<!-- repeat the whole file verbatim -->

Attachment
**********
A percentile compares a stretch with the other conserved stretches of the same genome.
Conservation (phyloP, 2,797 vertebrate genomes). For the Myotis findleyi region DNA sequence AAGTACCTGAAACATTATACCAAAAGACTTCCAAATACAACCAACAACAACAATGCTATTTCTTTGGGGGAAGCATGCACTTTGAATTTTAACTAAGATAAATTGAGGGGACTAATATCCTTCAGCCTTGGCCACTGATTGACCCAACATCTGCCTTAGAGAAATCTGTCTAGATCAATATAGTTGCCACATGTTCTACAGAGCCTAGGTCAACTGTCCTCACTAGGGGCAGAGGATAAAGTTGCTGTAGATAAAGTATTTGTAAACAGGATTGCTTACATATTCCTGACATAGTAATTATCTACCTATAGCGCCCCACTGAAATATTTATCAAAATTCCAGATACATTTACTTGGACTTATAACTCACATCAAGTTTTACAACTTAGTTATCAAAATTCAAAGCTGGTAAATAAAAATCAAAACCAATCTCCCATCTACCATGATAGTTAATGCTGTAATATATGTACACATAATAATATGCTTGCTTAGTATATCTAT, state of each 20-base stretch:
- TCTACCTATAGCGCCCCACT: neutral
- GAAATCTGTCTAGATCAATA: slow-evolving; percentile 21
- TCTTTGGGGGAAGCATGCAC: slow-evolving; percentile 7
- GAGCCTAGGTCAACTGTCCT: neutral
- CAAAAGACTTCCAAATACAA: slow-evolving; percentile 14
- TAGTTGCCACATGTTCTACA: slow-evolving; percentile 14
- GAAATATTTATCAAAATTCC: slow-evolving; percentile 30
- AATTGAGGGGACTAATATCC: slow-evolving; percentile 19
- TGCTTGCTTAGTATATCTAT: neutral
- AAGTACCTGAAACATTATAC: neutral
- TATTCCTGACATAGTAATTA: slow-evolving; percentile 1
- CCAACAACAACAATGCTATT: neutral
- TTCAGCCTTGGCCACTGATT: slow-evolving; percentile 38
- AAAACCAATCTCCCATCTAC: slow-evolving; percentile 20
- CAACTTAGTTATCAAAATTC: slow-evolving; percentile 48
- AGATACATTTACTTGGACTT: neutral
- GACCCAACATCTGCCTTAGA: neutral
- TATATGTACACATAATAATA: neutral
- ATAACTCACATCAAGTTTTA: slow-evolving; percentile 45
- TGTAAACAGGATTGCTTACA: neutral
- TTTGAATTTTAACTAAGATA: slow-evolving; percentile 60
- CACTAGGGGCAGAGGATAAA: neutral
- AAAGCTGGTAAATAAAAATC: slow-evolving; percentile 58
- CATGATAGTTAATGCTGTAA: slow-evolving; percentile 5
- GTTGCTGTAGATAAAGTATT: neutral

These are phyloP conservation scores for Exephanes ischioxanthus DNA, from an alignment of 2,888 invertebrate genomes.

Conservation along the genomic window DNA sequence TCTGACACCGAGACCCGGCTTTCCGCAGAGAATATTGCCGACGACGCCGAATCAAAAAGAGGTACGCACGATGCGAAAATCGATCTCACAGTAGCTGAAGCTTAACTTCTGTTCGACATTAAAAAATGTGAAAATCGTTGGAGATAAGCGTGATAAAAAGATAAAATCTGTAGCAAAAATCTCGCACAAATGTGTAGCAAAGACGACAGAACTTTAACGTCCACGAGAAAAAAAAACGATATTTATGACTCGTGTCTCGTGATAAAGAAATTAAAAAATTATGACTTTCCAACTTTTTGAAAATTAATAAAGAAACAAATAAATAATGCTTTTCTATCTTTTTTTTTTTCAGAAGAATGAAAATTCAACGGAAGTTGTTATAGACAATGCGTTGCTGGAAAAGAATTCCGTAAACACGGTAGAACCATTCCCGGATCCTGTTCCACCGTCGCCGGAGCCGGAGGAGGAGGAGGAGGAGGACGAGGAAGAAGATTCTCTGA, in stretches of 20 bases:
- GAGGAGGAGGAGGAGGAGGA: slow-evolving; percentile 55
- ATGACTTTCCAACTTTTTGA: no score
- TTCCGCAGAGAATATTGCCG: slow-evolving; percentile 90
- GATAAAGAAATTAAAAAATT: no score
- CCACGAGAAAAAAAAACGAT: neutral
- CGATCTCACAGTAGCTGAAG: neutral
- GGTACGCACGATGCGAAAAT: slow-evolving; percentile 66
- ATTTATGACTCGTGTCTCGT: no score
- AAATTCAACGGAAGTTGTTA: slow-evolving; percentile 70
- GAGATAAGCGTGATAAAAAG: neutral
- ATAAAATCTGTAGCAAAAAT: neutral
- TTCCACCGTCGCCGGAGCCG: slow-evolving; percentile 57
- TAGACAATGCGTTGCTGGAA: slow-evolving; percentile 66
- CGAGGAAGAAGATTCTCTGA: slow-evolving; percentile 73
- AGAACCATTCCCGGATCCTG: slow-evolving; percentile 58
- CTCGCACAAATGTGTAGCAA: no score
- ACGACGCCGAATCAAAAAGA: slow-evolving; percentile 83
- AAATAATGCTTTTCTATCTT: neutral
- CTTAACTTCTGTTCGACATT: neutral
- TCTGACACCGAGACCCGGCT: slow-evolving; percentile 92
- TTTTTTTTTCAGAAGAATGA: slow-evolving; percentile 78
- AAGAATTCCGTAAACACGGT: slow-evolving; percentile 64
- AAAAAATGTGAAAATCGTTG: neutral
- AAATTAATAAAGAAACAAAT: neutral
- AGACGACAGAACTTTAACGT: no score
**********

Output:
A percentile compares a stretch with the other conserved stretches of the same genome.
Conservation (phyloP, 2,797 vertebrate genomes). For the Myotis findleyi region DNA sequence AAGTACCTGAAACATTATACCAAAAGACTTCCAAATACAACCAACAACAACAATGCTATTTCTTTGGGGGAAGCATGCACTTTGAATTTTAACTAAGATAAATTGAGGGGACTAATATCCTTCAGCCTTGGCCACTGATTGACCCAACATCTGCCTTAGAGAAATCTGTCTAGATCAATATAGTTGCCACATGTTCTACAGAGCCTAGGTCAACTGTCCTCACTAGGGGCAGAGGATAAAGTTGCTGTAGATAAAGTATTTGTAAACAGGATTGCTTACATATTCCTGACATAGTAATTATCTACCTATAGCGCCCCACTGAAATATTTATCAAAATTCCAGATACATTTACTTGGACTTATAACTCACATCAAGTTTTACAACTTAGTTATCAAAATTCAAAGCTGGTAAATAAAAATCAAAACCAATCTCCCATCTACCATGATAGTTAATGCTGTAATATATGTACACATAATAATATGCTTGCTTAGTATATCTAT, state of each 20-base stretch:
- TCTACCTATAGCGCCCCACT: neutral
- GAAATCTGTCTAGATCAATA: slow-evolving; percentile 21
- TCTTTGGGGGAAGCATGCAC: slow-evolving; percentile 7
- GAGCCTAGGTCAACTGTCCT: neutral
- CAAAAGACTTCCAAATACAA: slow-evolving; percentile 14
- TAGTTGCCACATGTTCTACA: slow-evolving; percentile 14
- GAAATATTTATCAAAATTCC: slow-evolving; percentile 30
- AATTGAGGGGACTAATATCC: slow-evolving; percentile 19
- TGCTTGCTTAGTATATCTAT: neutral
- AAGTACCTGAAACATTATAC: neutral
- TATTCCTGACATAGTAATTA: slow-evolving; percentile 1
- CCAACAACAACAATGCTATT: neutral
- TTCAGCCTTGGCCACTGATT: slow-evolving; percentile 38
- AAAACCAATCTCCCATCTAC: slow-evolving; percentile 20
- CAACTTAGTTATCAAAATTC: slow-evolving; percentile 48
- AGATACATTTACTTGGACTT: neutral
- GACCCAACATCTGCCTTAGA: neutral
- TATATGTACACATAATAATA: neutral
- ATAACTCACATCAAGTTTTA: slow-evolving; percentile 45
- TGTAAACAGGATTGCTTACA: neutral
- TTTGAATTTTAACTAAGATA: slow-evolving; percentile 60
- CACTAGGGGCAGAGGATAAA: neutral
- AAAGCTGGTAAATAAAAATC: slow-evolving; percentile 58
- CATGATAGTTAATGCTGTAA: slow-evolving; percentile 5
- GTTGCTGTAGATAAAGTATT: neutral

These are phyloP conservation scores for Exephanes ischioxanthus DNA, from an alignment of 2,888 invertebrate genomes.

Conservation along the genomic window DNA sequence TCTGACACCGAGACCCGGCTTTCCGCAGAGAATATTGCCGACGACGCCGAATCAAAAAGAGGTACGCACGATGCGAAAATCGATCTCACAGTAGCTGAAGCTTAACTTCTGTTCGACATTAAAAAATGTGAAAATCGTTGGAGATAAGCGTGATAAAAAGATAAAATCTGTAGCAAAAATCTCGCACAAATGTGTAGCAAAGACGACAGAACTTTAACGTCCACGAGAAAAAAAAACGATATTTATGACTCGTGTCTCGTGATAAAGAAATTAAAAAATTATGACTTTCCAACTTTTTGAAAATTAATAAAGAAACAAATAAATAATGCTTTTCTATCTTTTTTTTTTTCAGAAGAATGAAAATTCAACGGAAGTTGTTATAGACAATGCGTTGCTGGAAAAGAATTCCGTAAACACGGTAGAACCATTCCCGGATCCTGTTCCACCGTCGCCGGAGCCGGAGGAGGAGGAGGAGGAGGACGAGGAAGAAGATTCTCTGA, in stretches of 20 bases:
- GAGGAGGAGGAGGAGGAGGA: slow-evolving; percentile 55
- ATGACTTTCCAACTTTTTGA: no score
- TTCCGCAGAGAATATTGCCG: slow-evolving; percentile 90
- GATAAAGAAATTAAAAAATT: no score
- CCACGAGAAAAAAAAACGAT: neutral
- CGATCTCACAGTAGCTGAAG: neutral
- GGTACGCACGATGCGAAAAT: slow-evolving; percentile 66
- ATTTATGACTCGTGTCTCGT: no score
- AAATTCAACGGAAGTTGTTA: slow-evolving; percentile 70
- GAGATAAGCGTGATAAAAAG: neutral
- ATAAAATCTGTAGCAAAAAT: neutral
- TTCCACCGTCGCCGGAGCCG: slow-evolving; percentile 57
- TAGACAATGCGTTGCTGGAA: slow-evolving; percentile 66
- CGAGGAAGAAGATTCTCTGA: slow-evolving; percentile 73
- AGAACCATTCCCGGATCCTG: slow-evolving; percentile 58
- CTCGCACAAATGTGTAGCAA: no score
- ACGACGCCGAATCAAAAAGA: slow-evolving; percentile 83
- AAATAATGCTTTTCTATCTT: neutral
- CTTAACTTCTGTTCGACATT: neutral
- TCTGACACCGAGACCCGGCT: slow-evolving; percentile 92
- TTTTTTTTTCAGAAGAATGA: slow-evolving; percentile 78
- AAGAATTCCGTAAACACGGT: slow-evolving; percentile 64
- AAAAAATGTGAAAATCGTTG: neutral
- AAATTAATAAAGAAACAAAT: neutral
- AGACGACAGAACTTTAACGT: no score